Transoma Medical Receives FDA Marketing Clearance – ECGs on Mobile Handheld Device from Implanted Device
Posted Jun 03 2009 10:19am
Information is sent through frequent ECG samples to Manage Complex and often Changing Arrhythmias with patients to a cardio center for technicians to analyze. From here physicians are alerted for any significant events. One nice move is a physician’s portal, but we need to go the next level up and have the information brought to a Personal Health Record, so perhaps this is a new potential vendor for Microsoft.
St. Jude has a similar device and is now connected to the HealthVault. (related reading below)
Cardio implants are now being capable of sending SMS, faxes and emails themselves too. With this device, the patients too can see the information and thus the need to include in a PHR. The procedures is minimally invasive, since the device is not providing a function for the heart, but rather creating a ECG electronic report card. With the FDA marketing clearance, we could be seeing this device recommended by physicians soon. It does make you wonder exactly how much time will transpire before we all have some type of device someday. BD
Transoma Medical, Inc., manufacturer of Sleuth ® and Sleuth AT ™, the only wireless and automated implantable cardiac monitoring (ICM) systems has received FDA 510(k) marketing clearance for its new Data Review feature on Sleuth AT. The Data Review feature allows any clinician to easily access up to 99 events stored on the patient’s Personal Diagnostic Manager (PDM). The PDM is a handheld device that retrieves and stores ECG data from the implanted device prior to automatic transmission to the 24/7 monitoring center. Each stored ECG strip is labeled with the time and date of the cardiac event making it easier for clinicians to correlate symptoms with rhythms.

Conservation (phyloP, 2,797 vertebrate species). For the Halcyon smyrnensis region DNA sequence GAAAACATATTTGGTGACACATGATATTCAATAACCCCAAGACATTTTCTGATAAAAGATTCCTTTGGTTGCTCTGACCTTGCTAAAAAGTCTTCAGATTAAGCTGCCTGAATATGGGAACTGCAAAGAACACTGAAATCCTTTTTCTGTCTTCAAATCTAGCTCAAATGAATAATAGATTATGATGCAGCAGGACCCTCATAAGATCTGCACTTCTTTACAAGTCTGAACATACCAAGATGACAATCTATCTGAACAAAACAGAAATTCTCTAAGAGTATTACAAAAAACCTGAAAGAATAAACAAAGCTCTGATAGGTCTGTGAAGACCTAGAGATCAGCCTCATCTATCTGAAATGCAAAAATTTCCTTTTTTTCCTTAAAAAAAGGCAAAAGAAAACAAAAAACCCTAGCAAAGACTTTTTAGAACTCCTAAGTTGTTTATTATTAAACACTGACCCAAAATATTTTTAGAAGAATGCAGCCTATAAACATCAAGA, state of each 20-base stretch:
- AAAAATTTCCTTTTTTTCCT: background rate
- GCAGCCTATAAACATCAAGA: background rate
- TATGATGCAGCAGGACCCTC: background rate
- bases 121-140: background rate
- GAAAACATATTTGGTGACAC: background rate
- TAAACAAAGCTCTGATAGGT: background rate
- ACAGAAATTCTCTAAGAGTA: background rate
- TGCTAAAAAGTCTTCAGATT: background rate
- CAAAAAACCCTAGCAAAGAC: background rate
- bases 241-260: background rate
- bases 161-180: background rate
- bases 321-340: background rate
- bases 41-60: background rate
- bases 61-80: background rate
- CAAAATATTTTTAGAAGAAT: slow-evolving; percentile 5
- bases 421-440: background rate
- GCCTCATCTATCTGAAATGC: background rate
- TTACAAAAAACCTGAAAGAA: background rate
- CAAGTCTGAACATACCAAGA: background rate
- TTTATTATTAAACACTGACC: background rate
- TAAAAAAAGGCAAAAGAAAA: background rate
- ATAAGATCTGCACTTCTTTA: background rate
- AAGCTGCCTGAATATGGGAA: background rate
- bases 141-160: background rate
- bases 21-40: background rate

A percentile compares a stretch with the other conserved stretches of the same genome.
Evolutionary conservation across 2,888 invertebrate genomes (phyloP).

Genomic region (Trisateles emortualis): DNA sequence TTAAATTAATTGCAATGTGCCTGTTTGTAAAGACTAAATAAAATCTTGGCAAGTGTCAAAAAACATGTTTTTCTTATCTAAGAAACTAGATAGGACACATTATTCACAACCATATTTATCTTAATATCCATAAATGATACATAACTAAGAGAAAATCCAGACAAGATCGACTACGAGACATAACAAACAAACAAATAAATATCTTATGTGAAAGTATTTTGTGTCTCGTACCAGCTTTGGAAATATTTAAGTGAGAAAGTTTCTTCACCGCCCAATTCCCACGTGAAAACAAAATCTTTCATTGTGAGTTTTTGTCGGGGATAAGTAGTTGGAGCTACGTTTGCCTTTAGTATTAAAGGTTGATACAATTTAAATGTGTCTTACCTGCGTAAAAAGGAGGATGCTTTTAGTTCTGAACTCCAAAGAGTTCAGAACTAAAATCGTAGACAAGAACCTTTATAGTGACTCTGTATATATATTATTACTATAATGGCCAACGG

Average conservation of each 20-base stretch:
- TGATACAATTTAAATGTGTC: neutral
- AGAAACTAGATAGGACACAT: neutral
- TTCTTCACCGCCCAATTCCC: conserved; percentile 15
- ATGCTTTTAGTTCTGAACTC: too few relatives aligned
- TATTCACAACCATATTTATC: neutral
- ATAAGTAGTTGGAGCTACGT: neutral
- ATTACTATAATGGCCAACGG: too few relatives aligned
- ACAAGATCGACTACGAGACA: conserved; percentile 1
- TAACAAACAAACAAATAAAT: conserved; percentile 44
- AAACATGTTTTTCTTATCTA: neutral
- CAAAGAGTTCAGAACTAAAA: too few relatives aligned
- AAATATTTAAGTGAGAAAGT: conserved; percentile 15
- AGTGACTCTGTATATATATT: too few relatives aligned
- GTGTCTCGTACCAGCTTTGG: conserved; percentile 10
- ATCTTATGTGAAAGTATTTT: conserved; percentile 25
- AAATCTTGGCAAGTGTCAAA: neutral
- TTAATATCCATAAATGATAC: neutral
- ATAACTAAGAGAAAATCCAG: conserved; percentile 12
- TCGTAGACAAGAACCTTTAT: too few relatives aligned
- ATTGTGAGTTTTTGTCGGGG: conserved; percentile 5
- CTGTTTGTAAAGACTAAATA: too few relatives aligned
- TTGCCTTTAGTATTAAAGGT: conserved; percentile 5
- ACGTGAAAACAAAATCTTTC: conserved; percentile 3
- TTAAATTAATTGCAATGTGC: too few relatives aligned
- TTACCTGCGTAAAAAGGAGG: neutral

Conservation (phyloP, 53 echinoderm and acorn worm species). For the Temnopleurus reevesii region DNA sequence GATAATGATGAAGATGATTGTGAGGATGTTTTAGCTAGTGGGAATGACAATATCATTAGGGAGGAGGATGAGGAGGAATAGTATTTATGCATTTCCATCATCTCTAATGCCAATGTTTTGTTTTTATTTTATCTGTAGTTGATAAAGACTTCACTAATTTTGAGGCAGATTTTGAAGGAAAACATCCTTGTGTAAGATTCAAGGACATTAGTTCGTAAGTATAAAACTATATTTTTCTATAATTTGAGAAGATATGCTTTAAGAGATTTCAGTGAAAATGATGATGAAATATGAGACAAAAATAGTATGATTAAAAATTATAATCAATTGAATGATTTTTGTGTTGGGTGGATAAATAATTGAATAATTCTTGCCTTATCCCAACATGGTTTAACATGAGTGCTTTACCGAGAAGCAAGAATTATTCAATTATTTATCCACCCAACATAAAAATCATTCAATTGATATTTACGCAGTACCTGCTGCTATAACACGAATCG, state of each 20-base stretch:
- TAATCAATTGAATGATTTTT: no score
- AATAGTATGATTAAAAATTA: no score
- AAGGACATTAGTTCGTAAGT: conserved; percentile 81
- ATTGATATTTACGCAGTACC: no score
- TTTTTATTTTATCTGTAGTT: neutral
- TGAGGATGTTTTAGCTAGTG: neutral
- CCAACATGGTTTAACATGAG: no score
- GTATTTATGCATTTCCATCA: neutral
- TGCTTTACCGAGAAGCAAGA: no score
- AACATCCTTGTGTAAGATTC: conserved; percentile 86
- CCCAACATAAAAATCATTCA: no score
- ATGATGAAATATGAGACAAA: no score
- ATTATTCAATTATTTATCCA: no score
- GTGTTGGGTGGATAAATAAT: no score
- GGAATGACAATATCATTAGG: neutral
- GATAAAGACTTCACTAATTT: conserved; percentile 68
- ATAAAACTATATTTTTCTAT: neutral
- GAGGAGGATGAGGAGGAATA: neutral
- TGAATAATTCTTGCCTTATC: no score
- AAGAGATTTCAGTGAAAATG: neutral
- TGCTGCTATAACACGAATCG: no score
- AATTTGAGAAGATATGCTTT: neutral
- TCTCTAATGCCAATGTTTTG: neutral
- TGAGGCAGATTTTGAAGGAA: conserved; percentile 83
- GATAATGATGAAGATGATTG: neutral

Not only does Sleuth AT capture ECG strips containing arrhythmias automatically, it also allows the patient to capture data by pressing a button on the handheld PDM after experiencing a symptom . All data captured by the implanted device is automatically transferred to the PDM, providing an additional 10.5 hours of ECG storage. Data stored on the PDM is automatically transmitted to a 24/7 monitoring center where certified cardiac technicians review the data and alert clinicians to clinically-significant events, providing a high degree of specificity.
Now with Sleuth AT, the added benefit of ECG access on the handheld device means any available clinician can view recently captured events without a programmer, even if the patient has been away from home. I am hopeful this will further speed access to critical information.”
At the third-party Monitoring Center, certified cardiac technicians review the patient’s ECG data and provide information to the physician to aid in diagnosis and ongoing treatment. Physicians can access this information via a secure Web portal, and have the reports faxed or e-mailed to them as they prefer. If the cardiac technician observes a particularly concerning arrhythmia, the patient’s physician will be contacted immediately.